Curator: Aviva Lev-Ari, PhD, RN
Renal Denervation treatment represents a medical subfield, it has its roots in surgical sympathectomy techniques dating back to the 1930s. This radical approach to blood pressure control, which did not specifically target renal nerves, was ultimately abandoned due to associated perioperative complications. However, experience in renal transplantation, a procedure in which the renal nerves are selectively severed, suggests that the denervated kidney can maintain volume and electrolyte homeostasis.
Potential effects of renal denervation are on improved glucose control, sleep apnea, and treatment of heart failure syndromes and renal dysfunction – all consequences of sustained hypersympathetic activity.
Based on these observations, the specific targeting of renal nerves as a major operative in the pathophysiology of hypertension and other conditions associated with increased sympathetic activity (renal dysfunction and heart failure) appears to be an attractive therapeutic approach.
A new therapeutic paradigm of percutaneous renal artery denervation using the application of radiofrequency (RF) energy (Symplicity renal denervation system [Ardian, acquired by Medtronic, Inc., Minneapolis, MN]) has recently been demonstrated to be safe, effective, and durable in significantly reducing systolic blood pressure in patients with resistant hypertension.
This new technology represents the first time that physicians have been able to target renal nerves specifically via a catheter-based intervention. This endovascular approach opens the door to better understanding the relationship between sympathetic hyperactivity and hypertension.
Current therapeutic strategies center on lifestyle changes and pharmacologic interventions; however, the rates of blood pressure control and therapeutic efforts to reduce the rate of progression of hypertensive end-organ damage (resulting in myocardial infarction, stroke, and renal dysfunction) remain a neglected priority.
Renal denervation is used to treat uncontrolled hypertension, or high blood pressure, by the ablation of the nerves that line the renal arteries using a catheter. The Cleveland Clinic called renal denervation the No. 1 healthcare innovation of 2012. More than 12 million patients worldwide whose blood pressure remains uncontrolled despite taking three or more anti-hypertensive medications representing a global market opportunity for renal denervation that could ultimately grow to $30 billion. The Millennium Research Group estimates that the hypertension-treating devices could generate $4.4 billion per year, Bloomberg reported. That number could swell if the FDA indicates the systems for simple hypertension and not just the drug-resistant sort. As Bloomberg notes, a boom in hypertension devices would be a welcome development for the device industry, which has struggled over the past four years with recalls, litigation and regulatory woes, leading to a 7% decline in Standard & Poor’s Healthcare Equipment Index.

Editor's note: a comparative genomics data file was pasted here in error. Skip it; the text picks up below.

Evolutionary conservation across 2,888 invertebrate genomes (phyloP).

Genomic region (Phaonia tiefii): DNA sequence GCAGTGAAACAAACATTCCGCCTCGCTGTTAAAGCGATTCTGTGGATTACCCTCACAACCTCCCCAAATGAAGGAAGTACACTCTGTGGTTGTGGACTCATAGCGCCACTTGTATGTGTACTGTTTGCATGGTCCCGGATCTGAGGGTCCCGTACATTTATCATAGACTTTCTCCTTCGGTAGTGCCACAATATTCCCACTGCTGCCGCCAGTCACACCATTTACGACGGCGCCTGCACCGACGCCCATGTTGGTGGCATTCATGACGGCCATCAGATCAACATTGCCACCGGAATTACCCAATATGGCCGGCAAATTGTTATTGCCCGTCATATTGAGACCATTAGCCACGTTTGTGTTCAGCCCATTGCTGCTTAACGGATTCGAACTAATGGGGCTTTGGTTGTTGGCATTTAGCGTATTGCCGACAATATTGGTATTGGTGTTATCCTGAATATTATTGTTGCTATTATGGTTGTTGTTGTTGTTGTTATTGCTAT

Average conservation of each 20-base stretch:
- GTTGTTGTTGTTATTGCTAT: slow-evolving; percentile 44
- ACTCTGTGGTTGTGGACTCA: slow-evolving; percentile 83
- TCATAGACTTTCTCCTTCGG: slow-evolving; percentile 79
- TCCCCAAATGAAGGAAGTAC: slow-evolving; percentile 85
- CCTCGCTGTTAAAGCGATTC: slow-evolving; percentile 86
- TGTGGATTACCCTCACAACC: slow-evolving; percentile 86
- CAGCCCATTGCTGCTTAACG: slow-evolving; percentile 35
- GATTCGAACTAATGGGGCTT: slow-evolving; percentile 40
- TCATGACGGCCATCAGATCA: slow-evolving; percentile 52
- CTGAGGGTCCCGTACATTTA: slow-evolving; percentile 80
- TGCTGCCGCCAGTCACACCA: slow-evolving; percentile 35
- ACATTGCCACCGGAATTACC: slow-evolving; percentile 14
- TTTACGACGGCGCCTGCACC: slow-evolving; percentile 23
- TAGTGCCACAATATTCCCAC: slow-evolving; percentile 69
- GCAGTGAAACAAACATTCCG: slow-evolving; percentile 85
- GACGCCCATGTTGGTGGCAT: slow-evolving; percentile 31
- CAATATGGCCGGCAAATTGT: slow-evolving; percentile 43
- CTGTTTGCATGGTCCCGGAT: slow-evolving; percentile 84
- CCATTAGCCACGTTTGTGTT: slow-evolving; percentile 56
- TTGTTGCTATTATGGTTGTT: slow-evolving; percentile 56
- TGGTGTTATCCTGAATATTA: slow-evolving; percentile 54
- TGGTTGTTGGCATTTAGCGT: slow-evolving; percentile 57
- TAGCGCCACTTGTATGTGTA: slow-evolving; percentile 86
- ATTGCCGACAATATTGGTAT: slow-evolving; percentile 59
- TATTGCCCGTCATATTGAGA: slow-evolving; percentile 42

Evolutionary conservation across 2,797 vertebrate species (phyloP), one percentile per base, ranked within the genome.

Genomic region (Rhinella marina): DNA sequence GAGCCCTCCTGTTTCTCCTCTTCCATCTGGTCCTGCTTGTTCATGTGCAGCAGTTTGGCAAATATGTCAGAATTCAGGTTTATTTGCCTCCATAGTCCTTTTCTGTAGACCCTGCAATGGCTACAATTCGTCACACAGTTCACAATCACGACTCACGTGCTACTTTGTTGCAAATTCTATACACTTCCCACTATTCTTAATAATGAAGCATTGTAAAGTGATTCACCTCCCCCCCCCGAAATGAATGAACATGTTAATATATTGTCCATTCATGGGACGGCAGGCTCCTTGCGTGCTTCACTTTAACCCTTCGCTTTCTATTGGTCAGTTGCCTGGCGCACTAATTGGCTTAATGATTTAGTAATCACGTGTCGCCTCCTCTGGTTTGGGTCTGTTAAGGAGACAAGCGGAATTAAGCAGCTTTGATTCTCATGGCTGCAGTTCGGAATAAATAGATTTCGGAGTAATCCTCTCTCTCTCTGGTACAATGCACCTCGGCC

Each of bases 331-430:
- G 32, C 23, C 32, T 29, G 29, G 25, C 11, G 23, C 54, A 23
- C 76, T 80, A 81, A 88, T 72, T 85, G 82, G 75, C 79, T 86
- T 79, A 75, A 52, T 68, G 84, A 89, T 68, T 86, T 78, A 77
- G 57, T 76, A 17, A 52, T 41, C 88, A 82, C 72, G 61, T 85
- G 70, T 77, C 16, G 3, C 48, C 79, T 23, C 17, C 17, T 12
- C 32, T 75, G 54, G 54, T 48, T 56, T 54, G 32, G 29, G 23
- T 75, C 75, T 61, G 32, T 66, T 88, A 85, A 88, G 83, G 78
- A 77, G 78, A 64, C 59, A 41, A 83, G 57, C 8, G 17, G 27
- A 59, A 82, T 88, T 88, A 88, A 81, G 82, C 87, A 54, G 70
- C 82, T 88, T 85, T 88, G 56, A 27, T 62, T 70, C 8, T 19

“At least 23 companies, mainly smaller, private companies are developing products,” Wang said, based on information she gathered at the American College of Cardiology Conference in Chicago in March.
According to the American Heart Association, a 5 mm Hg (millimeters of mercury) reduction in systolic blood pressure results in a 14 percent decrease in stroke, a 9 percent decrease in heart disease, and a 7 percent decrease in overall mortality. Renal denervation has shown in clinical studies to be safe, durable and effective in reducing systolic blood pressure by as much as 20 percent.
Numerous analysts suggest that there are more than 12 million patients worldwide whose blood pressure remains uncontrolled, despite taking three or more anti-hypertensive medications. This represents a global market opportunity for renal denervation approaching $30 billion.
Hypertension, though often asymptomatic, is the number one risk factor for premature death worldwide.1 Renal Denervation (RDN) treatment aims to address this condition at its source to provide a substantial and durable reduction in blood pressure. After the procedure, people can often return to their normal activities quickly. The benefit is often achieved after several weeks to months.
Benefits and New Indications for Usage of Intravascular Stimulation/Ablation of Autonomics
1. Reduction in Heart Rate and Heart Rate Variability
Dr. Scherlag experiments noted changes in heart rate which have also been reported in SYMPLICITY HTN-1 and SYMPLICITY HTN-2 (8-9). The SYMPLICITY HTN-2 study demonstrated profound bradycardia in 13% of patients that was treated with atropine.
The intra-procedure effect on heart rate during renal artery denervation documented in the SYMPLICITY trials is also manifest long term by measuring heart rate variability (10). Indeed, cardiac effects would be expected with autonomic modulation. Besides the two example above showing that cardiac sympathetic denervation effects heart rate, there are many more that are just beginning to be reported in the literature.